Depart, Depart, Depart!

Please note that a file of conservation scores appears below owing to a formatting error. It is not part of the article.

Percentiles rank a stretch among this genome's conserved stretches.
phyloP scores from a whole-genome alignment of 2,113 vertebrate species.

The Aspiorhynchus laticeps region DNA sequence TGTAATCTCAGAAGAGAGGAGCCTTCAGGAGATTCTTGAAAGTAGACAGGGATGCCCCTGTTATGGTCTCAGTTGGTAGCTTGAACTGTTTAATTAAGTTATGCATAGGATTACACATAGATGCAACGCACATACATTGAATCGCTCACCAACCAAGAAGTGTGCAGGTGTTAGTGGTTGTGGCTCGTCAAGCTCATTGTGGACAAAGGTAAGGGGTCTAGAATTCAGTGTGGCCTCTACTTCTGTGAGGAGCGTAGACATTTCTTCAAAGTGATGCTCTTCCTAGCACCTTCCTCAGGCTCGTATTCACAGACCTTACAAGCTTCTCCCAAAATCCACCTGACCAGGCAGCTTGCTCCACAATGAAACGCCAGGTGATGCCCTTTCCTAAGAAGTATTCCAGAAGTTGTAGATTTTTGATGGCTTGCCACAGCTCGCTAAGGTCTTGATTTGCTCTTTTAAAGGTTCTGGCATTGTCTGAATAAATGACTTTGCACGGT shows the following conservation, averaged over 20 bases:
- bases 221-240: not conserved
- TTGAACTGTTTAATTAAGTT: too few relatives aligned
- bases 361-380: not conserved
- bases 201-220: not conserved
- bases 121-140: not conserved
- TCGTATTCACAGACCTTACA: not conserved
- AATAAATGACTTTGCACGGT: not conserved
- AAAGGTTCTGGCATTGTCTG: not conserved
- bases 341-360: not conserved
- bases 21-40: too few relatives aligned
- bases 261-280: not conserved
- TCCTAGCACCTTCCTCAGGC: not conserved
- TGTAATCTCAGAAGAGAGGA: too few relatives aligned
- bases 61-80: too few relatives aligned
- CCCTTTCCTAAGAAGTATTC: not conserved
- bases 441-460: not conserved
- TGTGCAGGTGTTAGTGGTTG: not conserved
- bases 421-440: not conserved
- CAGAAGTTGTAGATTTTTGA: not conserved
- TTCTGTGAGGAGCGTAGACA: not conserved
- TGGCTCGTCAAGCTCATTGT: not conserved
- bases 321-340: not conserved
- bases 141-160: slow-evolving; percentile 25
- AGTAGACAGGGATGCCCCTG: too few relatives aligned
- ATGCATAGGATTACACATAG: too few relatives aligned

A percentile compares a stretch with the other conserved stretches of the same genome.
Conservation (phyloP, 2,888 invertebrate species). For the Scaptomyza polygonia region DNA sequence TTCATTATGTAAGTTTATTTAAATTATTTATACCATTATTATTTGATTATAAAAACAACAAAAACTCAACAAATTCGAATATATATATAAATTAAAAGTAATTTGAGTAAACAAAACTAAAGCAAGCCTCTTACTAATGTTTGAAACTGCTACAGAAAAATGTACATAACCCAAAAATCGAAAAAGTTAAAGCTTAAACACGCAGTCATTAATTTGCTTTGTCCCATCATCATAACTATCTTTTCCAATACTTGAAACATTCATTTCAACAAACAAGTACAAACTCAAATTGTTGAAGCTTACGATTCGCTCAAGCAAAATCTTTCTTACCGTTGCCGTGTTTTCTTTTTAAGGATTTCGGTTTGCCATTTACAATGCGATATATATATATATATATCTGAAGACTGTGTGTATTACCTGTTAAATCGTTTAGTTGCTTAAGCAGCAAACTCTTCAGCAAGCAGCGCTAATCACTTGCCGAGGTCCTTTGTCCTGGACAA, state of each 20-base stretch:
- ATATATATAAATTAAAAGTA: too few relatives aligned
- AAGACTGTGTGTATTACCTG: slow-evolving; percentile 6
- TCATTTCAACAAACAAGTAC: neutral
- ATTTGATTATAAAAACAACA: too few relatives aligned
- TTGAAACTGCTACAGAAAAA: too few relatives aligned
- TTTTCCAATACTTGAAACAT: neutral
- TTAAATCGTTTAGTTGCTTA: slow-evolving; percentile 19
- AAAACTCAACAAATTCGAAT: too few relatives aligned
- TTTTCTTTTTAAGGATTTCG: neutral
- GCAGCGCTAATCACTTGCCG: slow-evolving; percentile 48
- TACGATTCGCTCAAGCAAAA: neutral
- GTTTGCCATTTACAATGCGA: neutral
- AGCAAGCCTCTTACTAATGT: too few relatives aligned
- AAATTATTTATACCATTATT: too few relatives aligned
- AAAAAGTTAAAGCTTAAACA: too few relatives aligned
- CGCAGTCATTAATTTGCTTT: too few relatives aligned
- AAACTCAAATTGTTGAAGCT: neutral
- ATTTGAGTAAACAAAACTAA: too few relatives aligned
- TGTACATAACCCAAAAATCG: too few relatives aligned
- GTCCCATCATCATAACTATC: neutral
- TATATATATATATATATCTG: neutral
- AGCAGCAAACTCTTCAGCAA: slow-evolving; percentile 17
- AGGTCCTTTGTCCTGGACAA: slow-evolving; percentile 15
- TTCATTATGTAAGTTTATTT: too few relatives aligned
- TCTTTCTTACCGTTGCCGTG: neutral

Army First Lieutenant (1LT) Gavin Bell joined his unit in Afghanistan only weeks after graduating helicopter flight school in the United States. A new platoon leader in his troop, Bell had to get to know the members of his unit, familiarize himself with the combat zone, and progress through a rigorous flight refresher training program before flying combat missions. After a series of training flights, Bell felt more comfortable in the aircraft and in the unit. However, just as his confidence began to grow after completing his training progression and several intense missions in contact with the enemy, Bell's commander removed him from a high-profile mission due to lack of experience. Back on the flight schedule a few days later, Bell felt unsure of his ability to make tough decisions in the cockpit. On his first flight ever without the watchful eye of an instructor pilot, Bell sat in the helicopter, left temporarily alone at a remote forward operating base in northeast Afghanistan. Bell's team of two helicopters had landed to drop off reconnaissance materials to the ground force planners and the transfer was taking longer than expected. Beginning to run low on fuel and with Bell's experienced co-pilot still in the base headquarters, the base defense operations center ordered all aircraft to depart the base landing zone due to an immediate enemy attack from the surrounding mountains. Bell has only seconds to decide to make a life-or-death decision: depart by himself in the helicopter, disobeying regulations prohibiting single-pilot flights, or remain at the base his helicopter, a vulnerable target as the enemy fire intensifies.